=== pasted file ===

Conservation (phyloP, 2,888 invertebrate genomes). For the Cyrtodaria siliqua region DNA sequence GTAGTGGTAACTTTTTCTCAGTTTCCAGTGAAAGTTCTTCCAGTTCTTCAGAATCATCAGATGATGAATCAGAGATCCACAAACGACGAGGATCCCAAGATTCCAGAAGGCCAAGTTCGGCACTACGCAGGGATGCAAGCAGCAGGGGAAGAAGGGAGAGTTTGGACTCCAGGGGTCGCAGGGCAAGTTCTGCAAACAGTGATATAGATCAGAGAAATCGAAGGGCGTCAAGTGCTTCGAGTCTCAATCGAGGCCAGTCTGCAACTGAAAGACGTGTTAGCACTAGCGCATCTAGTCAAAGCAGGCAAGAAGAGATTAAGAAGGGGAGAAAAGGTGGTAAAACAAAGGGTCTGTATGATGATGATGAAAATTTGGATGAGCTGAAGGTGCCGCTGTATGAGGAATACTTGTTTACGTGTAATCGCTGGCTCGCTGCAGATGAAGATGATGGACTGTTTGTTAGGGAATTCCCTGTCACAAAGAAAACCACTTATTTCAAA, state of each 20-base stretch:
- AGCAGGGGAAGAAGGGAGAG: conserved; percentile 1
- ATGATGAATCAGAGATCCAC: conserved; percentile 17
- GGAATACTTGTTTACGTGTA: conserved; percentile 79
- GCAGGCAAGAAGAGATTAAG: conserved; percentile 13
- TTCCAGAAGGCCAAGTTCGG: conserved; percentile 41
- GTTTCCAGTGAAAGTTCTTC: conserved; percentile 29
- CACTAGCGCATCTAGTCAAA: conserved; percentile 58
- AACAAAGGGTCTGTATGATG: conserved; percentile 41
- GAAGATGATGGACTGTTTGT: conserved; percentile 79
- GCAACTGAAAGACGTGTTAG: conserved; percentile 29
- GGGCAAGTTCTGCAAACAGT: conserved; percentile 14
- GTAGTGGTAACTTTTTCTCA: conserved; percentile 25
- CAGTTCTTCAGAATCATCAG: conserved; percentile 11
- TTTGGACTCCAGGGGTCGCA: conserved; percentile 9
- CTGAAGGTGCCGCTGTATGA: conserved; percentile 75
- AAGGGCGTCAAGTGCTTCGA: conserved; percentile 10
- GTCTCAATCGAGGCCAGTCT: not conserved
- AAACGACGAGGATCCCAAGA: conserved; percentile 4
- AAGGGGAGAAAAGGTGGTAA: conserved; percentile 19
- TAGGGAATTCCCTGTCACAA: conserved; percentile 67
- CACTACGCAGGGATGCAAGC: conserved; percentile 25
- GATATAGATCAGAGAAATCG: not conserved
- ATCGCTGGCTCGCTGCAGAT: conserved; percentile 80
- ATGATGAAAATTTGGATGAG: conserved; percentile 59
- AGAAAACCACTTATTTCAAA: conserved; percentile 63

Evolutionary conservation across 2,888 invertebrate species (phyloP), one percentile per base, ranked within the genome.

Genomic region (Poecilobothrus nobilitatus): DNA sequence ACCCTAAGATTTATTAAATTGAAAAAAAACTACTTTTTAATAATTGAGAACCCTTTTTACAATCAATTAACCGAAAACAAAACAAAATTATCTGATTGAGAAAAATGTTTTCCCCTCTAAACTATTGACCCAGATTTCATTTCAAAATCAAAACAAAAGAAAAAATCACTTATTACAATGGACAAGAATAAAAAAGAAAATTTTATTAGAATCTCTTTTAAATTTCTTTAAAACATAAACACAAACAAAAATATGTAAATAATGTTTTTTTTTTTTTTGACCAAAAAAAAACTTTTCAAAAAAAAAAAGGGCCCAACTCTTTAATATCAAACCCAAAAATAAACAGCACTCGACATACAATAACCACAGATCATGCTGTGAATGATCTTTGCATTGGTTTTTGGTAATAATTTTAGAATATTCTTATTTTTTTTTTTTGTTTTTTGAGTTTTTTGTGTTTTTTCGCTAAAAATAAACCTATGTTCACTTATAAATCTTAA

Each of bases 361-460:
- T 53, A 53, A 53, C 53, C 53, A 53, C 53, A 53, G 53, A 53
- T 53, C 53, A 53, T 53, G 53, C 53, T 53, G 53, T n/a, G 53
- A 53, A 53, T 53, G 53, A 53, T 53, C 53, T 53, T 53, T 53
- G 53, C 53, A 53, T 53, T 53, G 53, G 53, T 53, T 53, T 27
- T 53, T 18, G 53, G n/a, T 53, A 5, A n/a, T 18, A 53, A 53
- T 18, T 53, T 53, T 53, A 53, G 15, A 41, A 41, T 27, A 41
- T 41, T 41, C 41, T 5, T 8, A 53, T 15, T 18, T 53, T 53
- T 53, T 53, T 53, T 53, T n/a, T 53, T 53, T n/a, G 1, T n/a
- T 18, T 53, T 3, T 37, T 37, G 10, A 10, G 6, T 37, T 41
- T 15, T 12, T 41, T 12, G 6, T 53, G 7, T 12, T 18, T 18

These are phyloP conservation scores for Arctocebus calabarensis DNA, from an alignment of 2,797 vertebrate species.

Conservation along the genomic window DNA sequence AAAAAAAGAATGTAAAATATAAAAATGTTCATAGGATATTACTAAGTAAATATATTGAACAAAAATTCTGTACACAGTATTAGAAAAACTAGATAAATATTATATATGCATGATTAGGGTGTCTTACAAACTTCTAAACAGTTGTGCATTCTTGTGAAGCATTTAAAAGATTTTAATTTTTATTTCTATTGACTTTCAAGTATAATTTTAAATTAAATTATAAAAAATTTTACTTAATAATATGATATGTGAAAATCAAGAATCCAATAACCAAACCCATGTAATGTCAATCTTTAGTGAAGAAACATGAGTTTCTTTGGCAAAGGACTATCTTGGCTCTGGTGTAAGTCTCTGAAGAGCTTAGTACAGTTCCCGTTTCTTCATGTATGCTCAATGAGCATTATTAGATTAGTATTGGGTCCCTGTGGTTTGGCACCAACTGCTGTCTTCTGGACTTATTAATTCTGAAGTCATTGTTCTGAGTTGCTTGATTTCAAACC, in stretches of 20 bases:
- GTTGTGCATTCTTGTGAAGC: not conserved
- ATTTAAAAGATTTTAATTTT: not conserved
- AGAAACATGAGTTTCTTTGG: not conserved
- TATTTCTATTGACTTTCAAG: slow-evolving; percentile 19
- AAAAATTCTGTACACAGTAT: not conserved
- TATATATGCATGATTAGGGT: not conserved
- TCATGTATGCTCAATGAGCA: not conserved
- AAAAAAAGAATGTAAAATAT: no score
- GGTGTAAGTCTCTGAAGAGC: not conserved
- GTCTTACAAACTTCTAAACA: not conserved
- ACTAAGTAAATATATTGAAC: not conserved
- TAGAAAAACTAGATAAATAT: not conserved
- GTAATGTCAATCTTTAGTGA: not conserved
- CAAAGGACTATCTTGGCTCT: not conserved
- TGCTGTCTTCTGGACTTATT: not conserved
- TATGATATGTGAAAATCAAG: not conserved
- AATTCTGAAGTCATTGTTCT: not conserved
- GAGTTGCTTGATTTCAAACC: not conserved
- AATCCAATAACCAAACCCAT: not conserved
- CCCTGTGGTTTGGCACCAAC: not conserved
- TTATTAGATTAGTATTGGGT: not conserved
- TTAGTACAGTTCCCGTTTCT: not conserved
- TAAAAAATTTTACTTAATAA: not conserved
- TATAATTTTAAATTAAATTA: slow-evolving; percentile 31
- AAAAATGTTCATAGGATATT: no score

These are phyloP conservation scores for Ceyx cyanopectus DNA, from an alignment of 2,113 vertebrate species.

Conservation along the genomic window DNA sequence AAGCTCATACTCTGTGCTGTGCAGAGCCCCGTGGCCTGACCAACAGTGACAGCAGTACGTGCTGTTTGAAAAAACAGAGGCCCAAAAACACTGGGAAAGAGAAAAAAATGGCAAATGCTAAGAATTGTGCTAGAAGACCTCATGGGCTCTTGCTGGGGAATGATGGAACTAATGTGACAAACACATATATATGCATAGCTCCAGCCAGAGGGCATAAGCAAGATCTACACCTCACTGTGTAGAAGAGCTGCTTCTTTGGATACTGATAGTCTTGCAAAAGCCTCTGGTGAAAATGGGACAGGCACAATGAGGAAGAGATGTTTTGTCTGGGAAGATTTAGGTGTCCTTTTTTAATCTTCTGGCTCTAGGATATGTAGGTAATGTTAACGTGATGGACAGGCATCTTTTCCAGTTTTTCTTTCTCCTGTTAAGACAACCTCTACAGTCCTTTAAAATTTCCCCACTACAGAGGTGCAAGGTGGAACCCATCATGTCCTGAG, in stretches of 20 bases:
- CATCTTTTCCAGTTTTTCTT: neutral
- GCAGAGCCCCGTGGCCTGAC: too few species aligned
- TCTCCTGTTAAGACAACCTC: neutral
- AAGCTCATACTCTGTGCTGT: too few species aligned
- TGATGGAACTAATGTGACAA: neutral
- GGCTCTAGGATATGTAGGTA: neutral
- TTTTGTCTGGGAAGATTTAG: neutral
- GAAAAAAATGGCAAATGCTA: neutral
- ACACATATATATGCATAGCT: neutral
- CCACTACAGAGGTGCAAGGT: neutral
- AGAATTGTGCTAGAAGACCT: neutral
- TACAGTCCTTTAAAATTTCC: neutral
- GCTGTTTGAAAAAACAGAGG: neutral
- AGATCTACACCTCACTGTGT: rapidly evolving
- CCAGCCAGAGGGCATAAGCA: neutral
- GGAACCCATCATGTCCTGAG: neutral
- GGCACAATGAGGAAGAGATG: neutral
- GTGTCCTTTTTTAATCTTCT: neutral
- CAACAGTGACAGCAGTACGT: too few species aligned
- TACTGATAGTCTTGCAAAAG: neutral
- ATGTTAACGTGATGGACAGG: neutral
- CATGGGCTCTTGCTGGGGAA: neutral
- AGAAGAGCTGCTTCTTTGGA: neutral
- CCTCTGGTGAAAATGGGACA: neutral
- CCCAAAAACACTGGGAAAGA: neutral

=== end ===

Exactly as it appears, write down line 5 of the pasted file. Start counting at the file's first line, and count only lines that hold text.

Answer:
- GCAGGCAAGAAGAGATTAAG: conserved; percentile 13